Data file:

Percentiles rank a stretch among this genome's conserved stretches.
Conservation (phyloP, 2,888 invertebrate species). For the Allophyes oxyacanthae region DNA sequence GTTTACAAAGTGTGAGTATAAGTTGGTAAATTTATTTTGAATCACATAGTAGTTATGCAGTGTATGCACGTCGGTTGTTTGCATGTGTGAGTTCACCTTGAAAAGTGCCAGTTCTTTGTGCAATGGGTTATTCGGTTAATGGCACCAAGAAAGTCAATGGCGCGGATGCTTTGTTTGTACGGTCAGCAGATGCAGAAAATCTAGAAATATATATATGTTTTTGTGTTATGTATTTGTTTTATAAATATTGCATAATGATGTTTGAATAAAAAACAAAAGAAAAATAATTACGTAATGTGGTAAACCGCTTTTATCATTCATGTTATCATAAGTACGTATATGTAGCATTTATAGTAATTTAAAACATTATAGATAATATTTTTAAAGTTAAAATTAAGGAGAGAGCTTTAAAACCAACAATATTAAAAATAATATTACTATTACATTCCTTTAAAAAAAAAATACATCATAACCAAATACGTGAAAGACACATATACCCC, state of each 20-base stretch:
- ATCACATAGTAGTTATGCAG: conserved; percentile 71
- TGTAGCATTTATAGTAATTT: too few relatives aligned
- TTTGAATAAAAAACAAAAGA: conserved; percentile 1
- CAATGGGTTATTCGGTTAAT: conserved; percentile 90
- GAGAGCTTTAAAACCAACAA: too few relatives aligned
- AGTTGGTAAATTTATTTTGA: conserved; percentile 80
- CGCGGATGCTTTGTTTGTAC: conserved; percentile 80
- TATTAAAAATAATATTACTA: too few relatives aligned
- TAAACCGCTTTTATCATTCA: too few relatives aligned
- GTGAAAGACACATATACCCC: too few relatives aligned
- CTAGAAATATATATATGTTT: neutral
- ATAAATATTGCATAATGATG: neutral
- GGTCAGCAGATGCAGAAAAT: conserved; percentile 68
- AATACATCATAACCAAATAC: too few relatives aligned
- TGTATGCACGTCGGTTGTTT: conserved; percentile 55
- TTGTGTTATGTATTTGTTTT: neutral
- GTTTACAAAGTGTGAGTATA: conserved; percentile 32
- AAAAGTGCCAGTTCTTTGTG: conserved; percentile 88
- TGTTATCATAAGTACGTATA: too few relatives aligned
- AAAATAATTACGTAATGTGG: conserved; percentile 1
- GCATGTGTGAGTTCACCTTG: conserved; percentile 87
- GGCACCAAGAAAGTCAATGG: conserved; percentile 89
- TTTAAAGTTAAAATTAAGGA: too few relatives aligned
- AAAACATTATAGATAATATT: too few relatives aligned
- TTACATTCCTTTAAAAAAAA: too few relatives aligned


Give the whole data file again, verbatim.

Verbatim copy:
Percentiles rank a stretch among this genome's conserved stretches.
Conservation (phyloP, 2,888 invertebrate species). For the Allophyes oxyacanthae region DNA sequence GTTTACAAAGTGTGAGTATAAGTTGGTAAATTTATTTTGAATCACATAGTAGTTATGCAGTGTATGCACGTCGGTTGTTTGCATGTGTGAGTTCACCTTGAAAAGTGCCAGTTCTTTGTGCAATGGGTTATTCGGTTAATGGCACCAAGAAAGTCAATGGCGCGGATGCTTTGTTTGTACGGTCAGCAGATGCAGAAAATCTAGAAATATATATATGTTTTTGTGTTATGTATTTGTTTTATAAATATTGCATAATGATGTTTGAATAAAAAACAAAAGAAAAATAATTACGTAATGTGGTAAACCGCTTTTATCATTCATGTTATCATAAGTACGTATATGTAGCATTTATAGTAATTTAAAACATTATAGATAATATTTTTAAAGTTAAAATTAAGGAGAGAGCTTTAAAACCAACAATATTAAAAATAATATTACTATTACATTCCTTTAAAAAAAAAATACATCATAACCAAATACGTGAAAGACACATATACCCC, state of each 20-base stretch:
- ATCACATAGTAGTTATGCAG: conserved; percentile 71
- TGTAGCATTTATAGTAATTT: too few relatives aligned
- TTTGAATAAAAAACAAAAGA: conserved; percentile 1
- CAATGGGTTATTCGGTTAAT: conserved; percentile 90
- GAGAGCTTTAAAACCAACAA: too few relatives aligned
- AGTTGGTAAATTTATTTTGA: conserved; percentile 80
- CGCGGATGCTTTGTTTGTAC: conserved; percentile 80
- TATTAAAAATAATATTACTA: too few relatives aligned
- TAAACCGCTTTTATCATTCA: too few relatives aligned
- GTGAAAGACACATATACCCC: too few relatives aligned
- CTAGAAATATATATATGTTT: neutral
- ATAAATATTGCATAATGATG: neutral
- GGTCAGCAGATGCAGAAAAT: conserved; percentile 68
- AATACATCATAACCAAATAC: too few relatives aligned
- TGTATGCACGTCGGTTGTTT: conserved; percentile 55
- TTGTGTTATGTATTTGTTTT: neutral
- GTTTACAAAGTGTGAGTATA: conserved; percentile 32
- AAAAGTGCCAGTTCTTTGTG: conserved; percentile 88
- TGTTATCATAAGTACGTATA: too few relatives aligned
- AAAATAATTACGTAATGTGG: conserved; percentile 1
- GCATGTGTGAGTTCACCTTG: conserved; percentile 87
- GGCACCAAGAAAGTCAATGG: conserved; percentile 89
- TTTAAAGTTAAAATTAAGGA: too few relatives aligned
- AAAACATTATAGATAATATT: too few relatives aligned
- TTACATTCCTTTAAAAAAAA: too few relatives aligned